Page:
Another feature that makes the garden so “Thai-looking” is the abundance of potted plants, which are also all thriving and blooming. Believe it or not, in the hot Florida sun, it is not as easy to keep potted plants happy as one might think; too much heat sometimes becomes a problem for them. This is not a problem for Amprai though! She takes her daily journey around the garden, her watering can in hand! Not even a garden hose. She takes water conservation very seriously. She saves on city water, and does not mind the extra work. Three magic things help her with watering: filtered light provided by the canopy of the tall trees, a thick layer of “home-made mulch” (leaves and pine needles raked off the yard to add around the plants), and a watering well.

 

Secrets of Happiness in Gardening

Canopy

When the family first moved on the property, the yard looked like a native jungle, still full of invasive and noxious plants. Gregory and Amprai cleared the property, leaving only the tall trees: sabal palms, pine trees and couple oaks. Those trees provided a nice canopy for the future garden, serving two purposes: cold protection and sun protection.

During winter time, when night temperatures in their area (North Fort Myers) may drop down to the upper 20's during cold spells, the garden will stay warm. The tree canopies, like a natural roof , “hold” the underneath air that had been warmed up and collected during the day from the sun. “During the eight years we have lived here, we have never seen signs of ice in the bucket of water”, says Amprai, “and you can see our Ylang-Ylang tree that blooms here year 'round. You know good and well that it would never tolerate freeze. Our Jackfruits and Mangoes are doing pretty good too, without protection”.

Florida, the “Sunshine State”, is so called for good reason: there are some 300 sunny days per year. This means, when it's hot... it's hot! Only a number of native plants can tolerate such excessive amount of sunlight along with heavy rains. Sometimes, this combination will simply kill certain exotic plants introduced here from the rainforest. However, the garden collection, consisting of different species from all over the world, seem to be enjoying the natural environment. The light in the garden , though somewhat filtered, is still bright enough for flowering and fruiting. Palms and pines are the best solution for creating a natural “shadehouse” and avoiding leaf burn. They do not take much space either, with trunks growing as high as 40 ft and more. The filtered light has another advantage: it greatly reduces the amount of water required to keep the plants happy.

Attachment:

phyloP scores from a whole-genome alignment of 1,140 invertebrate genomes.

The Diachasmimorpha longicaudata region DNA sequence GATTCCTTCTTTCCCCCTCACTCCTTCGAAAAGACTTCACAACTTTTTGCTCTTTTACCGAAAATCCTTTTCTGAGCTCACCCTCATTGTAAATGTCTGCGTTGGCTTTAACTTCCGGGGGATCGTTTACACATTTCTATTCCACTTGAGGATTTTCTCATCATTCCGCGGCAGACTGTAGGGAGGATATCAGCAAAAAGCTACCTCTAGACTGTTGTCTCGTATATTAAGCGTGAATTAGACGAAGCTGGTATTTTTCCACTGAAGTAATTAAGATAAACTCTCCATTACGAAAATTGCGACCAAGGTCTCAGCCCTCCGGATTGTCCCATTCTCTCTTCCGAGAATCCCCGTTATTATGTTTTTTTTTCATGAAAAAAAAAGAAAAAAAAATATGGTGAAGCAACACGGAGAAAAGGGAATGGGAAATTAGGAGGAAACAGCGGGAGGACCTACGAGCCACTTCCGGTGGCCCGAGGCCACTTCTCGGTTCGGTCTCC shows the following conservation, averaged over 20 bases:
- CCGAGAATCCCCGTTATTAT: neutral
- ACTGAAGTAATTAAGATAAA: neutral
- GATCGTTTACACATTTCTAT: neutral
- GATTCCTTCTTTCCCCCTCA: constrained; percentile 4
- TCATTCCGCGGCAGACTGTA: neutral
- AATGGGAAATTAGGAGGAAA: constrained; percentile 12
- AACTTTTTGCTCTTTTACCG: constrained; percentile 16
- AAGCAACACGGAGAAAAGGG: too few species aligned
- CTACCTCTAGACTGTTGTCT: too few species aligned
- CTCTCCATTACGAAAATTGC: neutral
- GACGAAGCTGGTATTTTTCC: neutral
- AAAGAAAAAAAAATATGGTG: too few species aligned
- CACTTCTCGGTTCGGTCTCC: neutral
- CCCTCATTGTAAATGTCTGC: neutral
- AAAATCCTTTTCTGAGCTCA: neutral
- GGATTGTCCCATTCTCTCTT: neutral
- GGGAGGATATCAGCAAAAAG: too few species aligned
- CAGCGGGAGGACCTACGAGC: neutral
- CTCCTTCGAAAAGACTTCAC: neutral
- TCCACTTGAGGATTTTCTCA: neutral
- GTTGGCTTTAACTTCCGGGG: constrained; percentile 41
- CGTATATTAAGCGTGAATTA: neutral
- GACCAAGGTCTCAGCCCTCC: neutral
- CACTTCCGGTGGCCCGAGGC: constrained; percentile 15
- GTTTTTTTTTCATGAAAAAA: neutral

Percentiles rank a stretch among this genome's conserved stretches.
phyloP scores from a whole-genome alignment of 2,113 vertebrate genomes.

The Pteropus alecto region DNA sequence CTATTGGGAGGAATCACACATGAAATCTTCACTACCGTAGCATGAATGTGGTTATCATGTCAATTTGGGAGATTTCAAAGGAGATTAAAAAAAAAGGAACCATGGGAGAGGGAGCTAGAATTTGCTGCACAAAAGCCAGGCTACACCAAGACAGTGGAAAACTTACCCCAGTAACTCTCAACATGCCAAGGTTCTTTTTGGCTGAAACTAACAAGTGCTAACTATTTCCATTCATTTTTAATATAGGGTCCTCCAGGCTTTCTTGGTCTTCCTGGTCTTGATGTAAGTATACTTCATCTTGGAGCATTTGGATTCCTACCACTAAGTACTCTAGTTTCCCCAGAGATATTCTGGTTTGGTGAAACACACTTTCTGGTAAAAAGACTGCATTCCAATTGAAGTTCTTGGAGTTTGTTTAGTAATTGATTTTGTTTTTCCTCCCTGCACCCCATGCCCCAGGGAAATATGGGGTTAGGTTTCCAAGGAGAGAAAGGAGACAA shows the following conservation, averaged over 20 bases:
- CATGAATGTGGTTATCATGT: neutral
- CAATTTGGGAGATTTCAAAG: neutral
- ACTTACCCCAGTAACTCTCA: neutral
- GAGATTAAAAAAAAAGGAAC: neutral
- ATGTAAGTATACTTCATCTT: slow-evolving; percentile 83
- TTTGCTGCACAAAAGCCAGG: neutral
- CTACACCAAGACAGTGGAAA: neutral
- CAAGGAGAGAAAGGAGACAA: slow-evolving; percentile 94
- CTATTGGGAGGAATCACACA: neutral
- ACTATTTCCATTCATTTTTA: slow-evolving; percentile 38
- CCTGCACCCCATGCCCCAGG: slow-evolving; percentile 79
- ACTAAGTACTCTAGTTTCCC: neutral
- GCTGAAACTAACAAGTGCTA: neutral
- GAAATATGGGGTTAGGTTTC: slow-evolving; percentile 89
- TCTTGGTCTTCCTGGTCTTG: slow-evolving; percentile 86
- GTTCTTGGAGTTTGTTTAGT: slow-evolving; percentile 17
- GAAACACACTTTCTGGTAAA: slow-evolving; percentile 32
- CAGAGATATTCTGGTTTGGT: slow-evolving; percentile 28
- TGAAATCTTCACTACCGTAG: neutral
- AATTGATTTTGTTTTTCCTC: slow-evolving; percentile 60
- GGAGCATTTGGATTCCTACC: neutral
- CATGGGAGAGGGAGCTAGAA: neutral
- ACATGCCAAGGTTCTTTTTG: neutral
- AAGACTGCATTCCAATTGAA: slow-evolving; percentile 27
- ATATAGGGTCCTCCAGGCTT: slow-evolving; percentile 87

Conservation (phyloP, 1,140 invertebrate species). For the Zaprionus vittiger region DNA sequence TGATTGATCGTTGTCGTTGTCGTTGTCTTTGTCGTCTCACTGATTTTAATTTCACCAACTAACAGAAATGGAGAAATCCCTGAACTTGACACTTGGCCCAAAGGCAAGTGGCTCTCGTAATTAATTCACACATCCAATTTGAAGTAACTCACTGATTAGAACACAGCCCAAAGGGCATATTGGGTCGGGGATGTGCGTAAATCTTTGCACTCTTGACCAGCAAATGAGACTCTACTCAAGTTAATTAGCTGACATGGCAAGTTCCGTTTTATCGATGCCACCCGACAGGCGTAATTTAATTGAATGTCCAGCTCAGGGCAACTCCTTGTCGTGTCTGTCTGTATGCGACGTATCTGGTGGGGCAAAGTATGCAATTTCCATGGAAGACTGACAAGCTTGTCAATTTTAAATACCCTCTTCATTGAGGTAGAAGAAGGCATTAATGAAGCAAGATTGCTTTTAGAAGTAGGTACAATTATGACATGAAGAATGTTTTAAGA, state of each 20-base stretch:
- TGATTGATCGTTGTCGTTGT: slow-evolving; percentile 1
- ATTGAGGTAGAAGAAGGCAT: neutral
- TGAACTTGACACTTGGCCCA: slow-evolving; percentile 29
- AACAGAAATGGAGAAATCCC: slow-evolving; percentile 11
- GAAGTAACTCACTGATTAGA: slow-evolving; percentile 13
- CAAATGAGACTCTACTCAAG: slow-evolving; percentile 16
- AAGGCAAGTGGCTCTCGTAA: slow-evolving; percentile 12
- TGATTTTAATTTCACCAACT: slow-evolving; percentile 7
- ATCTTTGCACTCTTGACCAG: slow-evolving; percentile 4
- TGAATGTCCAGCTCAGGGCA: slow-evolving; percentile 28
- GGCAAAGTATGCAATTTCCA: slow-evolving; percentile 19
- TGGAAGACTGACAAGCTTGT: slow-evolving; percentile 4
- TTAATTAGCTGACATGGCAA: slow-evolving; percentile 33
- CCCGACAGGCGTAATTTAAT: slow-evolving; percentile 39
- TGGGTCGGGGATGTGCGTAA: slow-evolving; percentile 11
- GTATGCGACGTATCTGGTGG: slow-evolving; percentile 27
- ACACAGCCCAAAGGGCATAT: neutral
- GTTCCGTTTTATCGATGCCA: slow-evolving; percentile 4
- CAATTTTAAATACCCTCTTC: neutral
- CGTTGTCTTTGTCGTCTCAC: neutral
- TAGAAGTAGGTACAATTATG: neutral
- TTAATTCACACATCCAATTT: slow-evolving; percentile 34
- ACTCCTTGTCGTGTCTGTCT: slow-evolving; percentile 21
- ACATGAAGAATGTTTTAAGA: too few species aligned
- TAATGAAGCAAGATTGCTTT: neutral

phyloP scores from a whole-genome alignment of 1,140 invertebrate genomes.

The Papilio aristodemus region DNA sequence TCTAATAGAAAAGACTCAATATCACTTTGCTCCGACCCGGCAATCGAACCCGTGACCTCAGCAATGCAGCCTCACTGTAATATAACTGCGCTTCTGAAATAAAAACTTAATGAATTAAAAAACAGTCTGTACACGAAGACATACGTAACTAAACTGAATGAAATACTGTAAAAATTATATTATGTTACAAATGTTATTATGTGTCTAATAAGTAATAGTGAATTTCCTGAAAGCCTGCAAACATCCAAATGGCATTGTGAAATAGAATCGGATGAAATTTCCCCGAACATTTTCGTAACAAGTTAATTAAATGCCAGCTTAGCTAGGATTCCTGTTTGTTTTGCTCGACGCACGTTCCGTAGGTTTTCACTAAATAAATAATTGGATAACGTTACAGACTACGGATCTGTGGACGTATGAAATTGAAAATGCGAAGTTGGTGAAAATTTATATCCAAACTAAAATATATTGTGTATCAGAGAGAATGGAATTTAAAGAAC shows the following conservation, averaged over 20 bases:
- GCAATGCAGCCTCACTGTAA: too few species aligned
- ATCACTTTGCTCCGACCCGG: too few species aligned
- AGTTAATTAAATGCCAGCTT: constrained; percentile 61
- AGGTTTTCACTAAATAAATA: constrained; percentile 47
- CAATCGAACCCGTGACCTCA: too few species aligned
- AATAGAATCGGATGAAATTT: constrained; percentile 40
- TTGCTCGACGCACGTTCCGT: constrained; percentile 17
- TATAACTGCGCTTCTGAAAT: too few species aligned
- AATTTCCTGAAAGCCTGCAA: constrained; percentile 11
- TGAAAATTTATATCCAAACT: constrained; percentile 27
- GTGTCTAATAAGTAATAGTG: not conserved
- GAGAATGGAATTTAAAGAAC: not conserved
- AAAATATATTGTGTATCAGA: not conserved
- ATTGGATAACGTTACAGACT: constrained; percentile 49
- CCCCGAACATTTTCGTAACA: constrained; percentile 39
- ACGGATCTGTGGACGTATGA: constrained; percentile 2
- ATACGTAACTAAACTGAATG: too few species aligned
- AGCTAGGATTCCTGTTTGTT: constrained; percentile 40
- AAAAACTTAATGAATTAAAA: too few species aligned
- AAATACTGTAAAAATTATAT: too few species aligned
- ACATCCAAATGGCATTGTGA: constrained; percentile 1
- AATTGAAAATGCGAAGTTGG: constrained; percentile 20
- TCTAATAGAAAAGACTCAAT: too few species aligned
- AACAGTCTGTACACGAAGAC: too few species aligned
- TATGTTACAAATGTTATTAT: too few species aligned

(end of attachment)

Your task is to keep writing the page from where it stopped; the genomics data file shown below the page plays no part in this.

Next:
"Plant droppings"

A thick layer of natural mulch helps to keep the moisture in. The mulch consists of dry leaves, cut grass, pine needles, and small branches. These “plant droppings” eventually create the best organic compost as they break down. There are also a couple of “compost piles” in the corners of the garden, where all kinds of organic waste ends up: from tree clippings to food leftovers. The piles look clean, not messy at all, and most importantly, they are environment friendly! Within a few months, the contents of the pile break down into nice black soil, and Amprai moves this “super-fertilizer” with a wheel barrel, spreading it all around the plants, forming raised beds with excellent drainage. This process will also help the garden in becoming self-sufficient.

The trees with branches trained to grow upright will allow so much space for smaller plants underneath.
High mounds of mulch (6-15" tall) around a tree provide all the necessary nutrients while decomposing.
Note a few inches open space around trunk for air circulation and avoiding bark rot.

Compost piles

Raised beds filled with natural mulch

Water wisely